Goralenvolk - was germanization action of Gorals started in occupied Poland. During the German occupation of Poland in World War II attempts to divide the Polish nation by the new rulers led to the postulation of a separate ethnicity called "Goralenvolk". Derived from the Polish word "Górale" (the Highlanders), it designated the population of the region of Podhale in southern Poland near the Slovakian border.
The Gorals (Górale) were considered by the Nazis to be a part of the "Greater Germanic Race". Nazi ideology claimed that a significant fraction of their ancestry was descended from ethnic Germans who allegedly settled in this region during medieval times. For example, the 1885 Meyers Lexicon entry under Goralen states, that Germans (also) lived in that area in the 11th century and were slavicized.
The region inhabited by Górale (pre-war Polish Nowy Targ County in Podhale) was annexed by Germany immediately after the Invasion of Poland in 1939. Later, attempts were made by the German authorities to assimilate the population into the body of Volksdeutsche, and to encourage collaboration with the occupying forces. Soon, a group of collaborators formed, under the leadership of Henryk Szatkowski, Witalis Wieder, Wacław Krzeptowski and Józef Cukier. The latter two proposed to establish a separate state for Goralenvolk during a visit to Governor-General Hans Frank in November 1939.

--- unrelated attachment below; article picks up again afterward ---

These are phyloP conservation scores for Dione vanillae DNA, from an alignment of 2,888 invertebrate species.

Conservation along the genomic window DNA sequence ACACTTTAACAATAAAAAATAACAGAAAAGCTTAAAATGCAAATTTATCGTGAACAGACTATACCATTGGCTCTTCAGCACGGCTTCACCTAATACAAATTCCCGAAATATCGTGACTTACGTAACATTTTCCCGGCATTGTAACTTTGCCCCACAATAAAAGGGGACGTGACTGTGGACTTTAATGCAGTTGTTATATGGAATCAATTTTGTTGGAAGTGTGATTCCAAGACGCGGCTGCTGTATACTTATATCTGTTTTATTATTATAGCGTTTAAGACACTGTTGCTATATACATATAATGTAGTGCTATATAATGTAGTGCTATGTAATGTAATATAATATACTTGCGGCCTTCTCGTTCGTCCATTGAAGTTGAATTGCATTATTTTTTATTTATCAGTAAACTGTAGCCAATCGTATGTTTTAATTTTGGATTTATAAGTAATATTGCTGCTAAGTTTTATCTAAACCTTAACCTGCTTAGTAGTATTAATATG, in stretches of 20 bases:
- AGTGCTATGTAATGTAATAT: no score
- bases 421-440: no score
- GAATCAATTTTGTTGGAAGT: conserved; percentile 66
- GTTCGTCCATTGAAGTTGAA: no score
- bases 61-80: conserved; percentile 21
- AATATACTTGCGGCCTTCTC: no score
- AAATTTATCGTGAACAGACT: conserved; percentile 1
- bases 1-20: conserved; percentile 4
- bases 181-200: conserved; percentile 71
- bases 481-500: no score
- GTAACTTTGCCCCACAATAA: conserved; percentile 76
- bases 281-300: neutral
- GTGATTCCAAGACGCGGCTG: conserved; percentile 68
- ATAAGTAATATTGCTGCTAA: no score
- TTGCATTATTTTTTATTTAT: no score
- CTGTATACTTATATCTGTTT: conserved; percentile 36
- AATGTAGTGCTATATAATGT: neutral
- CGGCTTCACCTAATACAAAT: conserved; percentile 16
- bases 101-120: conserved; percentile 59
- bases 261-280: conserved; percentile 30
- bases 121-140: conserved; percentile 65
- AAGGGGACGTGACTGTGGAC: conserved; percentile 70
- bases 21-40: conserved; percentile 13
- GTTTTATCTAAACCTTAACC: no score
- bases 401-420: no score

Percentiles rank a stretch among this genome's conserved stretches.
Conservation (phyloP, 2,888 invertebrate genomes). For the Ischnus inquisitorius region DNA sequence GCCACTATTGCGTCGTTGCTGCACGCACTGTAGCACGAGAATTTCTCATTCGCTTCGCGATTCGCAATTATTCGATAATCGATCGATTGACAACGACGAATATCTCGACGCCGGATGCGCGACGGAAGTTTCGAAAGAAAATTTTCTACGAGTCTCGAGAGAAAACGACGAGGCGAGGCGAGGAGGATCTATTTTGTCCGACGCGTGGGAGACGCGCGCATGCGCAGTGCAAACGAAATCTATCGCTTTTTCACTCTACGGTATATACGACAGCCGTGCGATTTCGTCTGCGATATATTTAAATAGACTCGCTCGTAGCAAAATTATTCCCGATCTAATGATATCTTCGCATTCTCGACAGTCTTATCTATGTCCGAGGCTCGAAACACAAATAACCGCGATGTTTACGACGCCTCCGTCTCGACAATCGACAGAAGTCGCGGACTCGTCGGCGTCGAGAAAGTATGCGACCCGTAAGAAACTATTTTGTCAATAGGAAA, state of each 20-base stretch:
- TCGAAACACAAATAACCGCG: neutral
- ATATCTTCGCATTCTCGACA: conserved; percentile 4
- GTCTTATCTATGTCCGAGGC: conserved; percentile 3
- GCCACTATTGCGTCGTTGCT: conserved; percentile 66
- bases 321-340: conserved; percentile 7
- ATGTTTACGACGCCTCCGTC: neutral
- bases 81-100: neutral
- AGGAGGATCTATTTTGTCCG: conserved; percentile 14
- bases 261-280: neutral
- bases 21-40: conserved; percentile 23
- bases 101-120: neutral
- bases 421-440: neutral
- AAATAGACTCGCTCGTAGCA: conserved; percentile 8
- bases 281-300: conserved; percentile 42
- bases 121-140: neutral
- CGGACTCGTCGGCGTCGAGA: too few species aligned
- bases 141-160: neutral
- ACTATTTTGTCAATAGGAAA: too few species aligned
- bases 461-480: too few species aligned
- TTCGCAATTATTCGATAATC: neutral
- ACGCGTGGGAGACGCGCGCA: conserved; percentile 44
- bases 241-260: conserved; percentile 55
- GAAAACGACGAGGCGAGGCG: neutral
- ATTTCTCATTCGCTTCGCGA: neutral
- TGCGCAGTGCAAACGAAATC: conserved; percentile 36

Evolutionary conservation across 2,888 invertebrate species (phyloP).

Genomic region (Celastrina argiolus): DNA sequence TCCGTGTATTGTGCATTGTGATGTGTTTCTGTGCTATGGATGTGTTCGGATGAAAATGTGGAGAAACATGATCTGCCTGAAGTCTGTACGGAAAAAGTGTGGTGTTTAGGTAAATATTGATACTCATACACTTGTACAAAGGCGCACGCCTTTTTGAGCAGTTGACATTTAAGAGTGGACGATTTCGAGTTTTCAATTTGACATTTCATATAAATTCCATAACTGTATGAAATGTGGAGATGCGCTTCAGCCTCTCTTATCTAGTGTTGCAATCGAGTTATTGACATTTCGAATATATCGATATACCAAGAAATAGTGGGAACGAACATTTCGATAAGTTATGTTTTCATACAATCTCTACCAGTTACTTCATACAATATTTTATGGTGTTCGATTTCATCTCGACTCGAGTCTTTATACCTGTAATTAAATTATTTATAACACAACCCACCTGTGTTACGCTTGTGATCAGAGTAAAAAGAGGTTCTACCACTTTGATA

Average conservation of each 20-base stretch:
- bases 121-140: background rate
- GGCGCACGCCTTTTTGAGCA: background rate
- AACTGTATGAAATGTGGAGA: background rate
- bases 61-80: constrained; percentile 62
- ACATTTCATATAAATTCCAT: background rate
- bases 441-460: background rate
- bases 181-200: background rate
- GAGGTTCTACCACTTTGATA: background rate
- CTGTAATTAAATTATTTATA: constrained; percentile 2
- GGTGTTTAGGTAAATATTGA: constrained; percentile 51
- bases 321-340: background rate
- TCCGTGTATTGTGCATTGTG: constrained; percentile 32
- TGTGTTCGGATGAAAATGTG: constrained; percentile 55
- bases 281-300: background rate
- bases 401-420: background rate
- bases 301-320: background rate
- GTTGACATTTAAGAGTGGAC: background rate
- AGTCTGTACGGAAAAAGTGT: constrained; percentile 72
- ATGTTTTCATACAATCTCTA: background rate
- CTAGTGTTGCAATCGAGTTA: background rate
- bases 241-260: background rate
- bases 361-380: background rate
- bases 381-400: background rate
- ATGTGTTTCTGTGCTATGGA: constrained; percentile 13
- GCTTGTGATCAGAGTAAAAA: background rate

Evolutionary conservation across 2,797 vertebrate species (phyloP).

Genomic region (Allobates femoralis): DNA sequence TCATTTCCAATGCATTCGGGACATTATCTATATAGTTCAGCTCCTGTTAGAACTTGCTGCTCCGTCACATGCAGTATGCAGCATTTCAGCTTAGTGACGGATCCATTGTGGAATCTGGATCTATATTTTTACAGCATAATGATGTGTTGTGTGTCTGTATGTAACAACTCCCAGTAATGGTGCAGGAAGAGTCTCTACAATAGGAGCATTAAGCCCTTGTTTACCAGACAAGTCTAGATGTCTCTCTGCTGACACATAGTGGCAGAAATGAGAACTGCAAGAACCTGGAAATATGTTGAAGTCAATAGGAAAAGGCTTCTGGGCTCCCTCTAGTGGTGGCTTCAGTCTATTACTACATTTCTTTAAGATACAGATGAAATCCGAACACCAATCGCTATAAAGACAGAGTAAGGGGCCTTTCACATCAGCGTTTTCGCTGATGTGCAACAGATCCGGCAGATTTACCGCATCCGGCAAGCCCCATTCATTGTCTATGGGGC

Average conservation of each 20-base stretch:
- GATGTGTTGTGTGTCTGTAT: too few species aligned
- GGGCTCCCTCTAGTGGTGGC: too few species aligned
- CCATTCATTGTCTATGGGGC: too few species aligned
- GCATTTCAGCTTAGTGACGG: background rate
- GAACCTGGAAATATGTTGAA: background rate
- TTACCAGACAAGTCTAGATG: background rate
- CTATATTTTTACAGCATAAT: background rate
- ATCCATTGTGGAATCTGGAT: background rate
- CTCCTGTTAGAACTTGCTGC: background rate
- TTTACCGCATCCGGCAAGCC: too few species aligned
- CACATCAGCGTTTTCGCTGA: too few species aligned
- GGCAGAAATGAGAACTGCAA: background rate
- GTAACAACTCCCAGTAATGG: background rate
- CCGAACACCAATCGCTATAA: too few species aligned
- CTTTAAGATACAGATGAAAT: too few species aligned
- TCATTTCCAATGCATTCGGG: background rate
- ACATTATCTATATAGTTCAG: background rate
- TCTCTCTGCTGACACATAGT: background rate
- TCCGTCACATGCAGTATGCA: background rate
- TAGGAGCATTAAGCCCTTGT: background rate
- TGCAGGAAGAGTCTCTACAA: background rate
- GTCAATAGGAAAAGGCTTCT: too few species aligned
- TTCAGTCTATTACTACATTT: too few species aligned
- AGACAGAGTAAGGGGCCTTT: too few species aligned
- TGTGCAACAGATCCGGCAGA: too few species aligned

Even though the idea was met with great enthusiasm by the German authorities, a census conducted in 1940 showed that only 18% of the local population did not consider themselves to be Polish, a result that was a great disappointment to the collaborators and the occupiers alike. After attempts to revive the idea during the following years proved unsuccessful, the project was almost entirely abandoned in 1943. With the arrival of allied troops towards the end of the war, the short-lived existence of the mostly hypothetical Goralenvolk finally became a footnote of history.